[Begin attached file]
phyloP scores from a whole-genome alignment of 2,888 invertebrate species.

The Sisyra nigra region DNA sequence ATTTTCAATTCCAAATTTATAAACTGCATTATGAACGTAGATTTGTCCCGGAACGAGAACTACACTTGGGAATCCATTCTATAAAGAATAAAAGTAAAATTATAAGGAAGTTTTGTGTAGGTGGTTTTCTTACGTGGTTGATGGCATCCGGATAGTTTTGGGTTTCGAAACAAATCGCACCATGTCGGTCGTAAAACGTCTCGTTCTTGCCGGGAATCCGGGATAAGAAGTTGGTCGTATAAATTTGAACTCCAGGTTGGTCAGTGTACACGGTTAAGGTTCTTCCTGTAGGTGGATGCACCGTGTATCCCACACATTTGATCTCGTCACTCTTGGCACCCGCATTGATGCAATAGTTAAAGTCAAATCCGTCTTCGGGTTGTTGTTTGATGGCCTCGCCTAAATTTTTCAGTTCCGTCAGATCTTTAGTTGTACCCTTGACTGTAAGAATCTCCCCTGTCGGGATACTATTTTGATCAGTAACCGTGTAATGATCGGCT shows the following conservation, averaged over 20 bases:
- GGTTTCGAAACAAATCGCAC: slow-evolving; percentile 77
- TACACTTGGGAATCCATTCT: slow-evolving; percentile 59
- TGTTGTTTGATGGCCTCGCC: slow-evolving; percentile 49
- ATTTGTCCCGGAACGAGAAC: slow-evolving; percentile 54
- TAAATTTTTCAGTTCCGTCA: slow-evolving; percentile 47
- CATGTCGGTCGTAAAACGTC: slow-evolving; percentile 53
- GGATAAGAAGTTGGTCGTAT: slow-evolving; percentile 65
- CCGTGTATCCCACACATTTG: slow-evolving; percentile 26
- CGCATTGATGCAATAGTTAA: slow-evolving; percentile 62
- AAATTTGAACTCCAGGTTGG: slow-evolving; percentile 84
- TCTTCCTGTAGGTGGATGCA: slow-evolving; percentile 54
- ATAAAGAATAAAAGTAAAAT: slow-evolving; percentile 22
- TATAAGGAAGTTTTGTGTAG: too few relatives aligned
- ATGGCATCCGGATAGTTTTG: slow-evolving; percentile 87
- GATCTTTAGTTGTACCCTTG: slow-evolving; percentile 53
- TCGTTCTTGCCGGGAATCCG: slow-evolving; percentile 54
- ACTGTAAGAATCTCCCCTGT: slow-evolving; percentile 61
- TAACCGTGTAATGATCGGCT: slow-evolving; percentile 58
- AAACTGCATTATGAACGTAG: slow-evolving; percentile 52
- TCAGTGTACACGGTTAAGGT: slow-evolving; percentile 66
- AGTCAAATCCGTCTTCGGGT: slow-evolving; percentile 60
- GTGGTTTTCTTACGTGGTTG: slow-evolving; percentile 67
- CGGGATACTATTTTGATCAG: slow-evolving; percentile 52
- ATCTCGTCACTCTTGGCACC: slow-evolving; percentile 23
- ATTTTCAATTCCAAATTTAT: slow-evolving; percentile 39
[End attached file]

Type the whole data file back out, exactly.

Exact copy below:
phyloP scores from a whole-genome alignment of 2,888 invertebrate species.

The Sisyra nigra region DNA sequence ATTTTCAATTCCAAATTTATAAACTGCATTATGAACGTAGATTTGTCCCGGAACGAGAACTACACTTGGGAATCCATTCTATAAAGAATAAAAGTAAAATTATAAGGAAGTTTTGTGTAGGTGGTTTTCTTACGTGGTTGATGGCATCCGGATAGTTTTGGGTTTCGAAACAAATCGCACCATGTCGGTCGTAAAACGTCTCGTTCTTGCCGGGAATCCGGGATAAGAAGTTGGTCGTATAAATTTGAACTCCAGGTTGGTCAGTGTACACGGTTAAGGTTCTTCCTGTAGGTGGATGCACCGTGTATCCCACACATTTGATCTCGTCACTCTTGGCACCCGCATTGATGCAATAGTTAAAGTCAAATCCGTCTTCGGGTTGTTGTTTGATGGCCTCGCCTAAATTTTTCAGTTCCGTCAGATCTTTAGTTGTACCCTTGACTGTAAGAATCTCCCCTGTCGGGATACTATTTTGATCAGTAACCGTGTAATGATCGGCT shows the following conservation, averaged over 20 bases:
- GGTTTCGAAACAAATCGCAC: slow-evolving; percentile 77
- TACACTTGGGAATCCATTCT: slow-evolving; percentile 59
- TGTTGTTTGATGGCCTCGCC: slow-evolving; percentile 49
- ATTTGTCCCGGAACGAGAAC: slow-evolving; percentile 54
- TAAATTTTTCAGTTCCGTCA: slow-evolving; percentile 47
- CATGTCGGTCGTAAAACGTC: slow-evolving; percentile 53
- GGATAAGAAGTTGGTCGTAT: slow-evolving; percentile 65
- CCGTGTATCCCACACATTTG: slow-evolving; percentile 26
- CGCATTGATGCAATAGTTAA: slow-evolving; percentile 62
- AAATTTGAACTCCAGGTTGG: slow-evolving; percentile 84
- TCTTCCTGTAGGTGGATGCA: slow-evolving; percentile 54
- ATAAAGAATAAAAGTAAAAT: slow-evolving; percentile 22
- TATAAGGAAGTTTTGTGTAG: too few relatives aligned
- ATGGCATCCGGATAGTTTTG: slow-evolving; percentile 87
- GATCTTTAGTTGTACCCTTG: slow-evolving; percentile 53
- TCGTTCTTGCCGGGAATCCG: slow-evolving; percentile 54
- ACTGTAAGAATCTCCCCTGT: slow-evolving; percentile 61
- TAACCGTGTAATGATCGGCT: slow-evolving; percentile 58
- AAACTGCATTATGAACGTAG: slow-evolving; percentile 52
- TCAGTGTACACGGTTAAGGT: slow-evolving; percentile 66
- AGTCAAATCCGTCTTCGGGT: slow-evolving; percentile 60
- GTGGTTTTCTTACGTGGTTG: slow-evolving; percentile 67
- CGGGATACTATTTTGATCAG: slow-evolving; percentile 52
- ATCTCGTCACTCTTGGCACC: slow-evolving; percentile 23
- ATTTTCAATTCCAAATTTAT: slow-evolving; percentile 39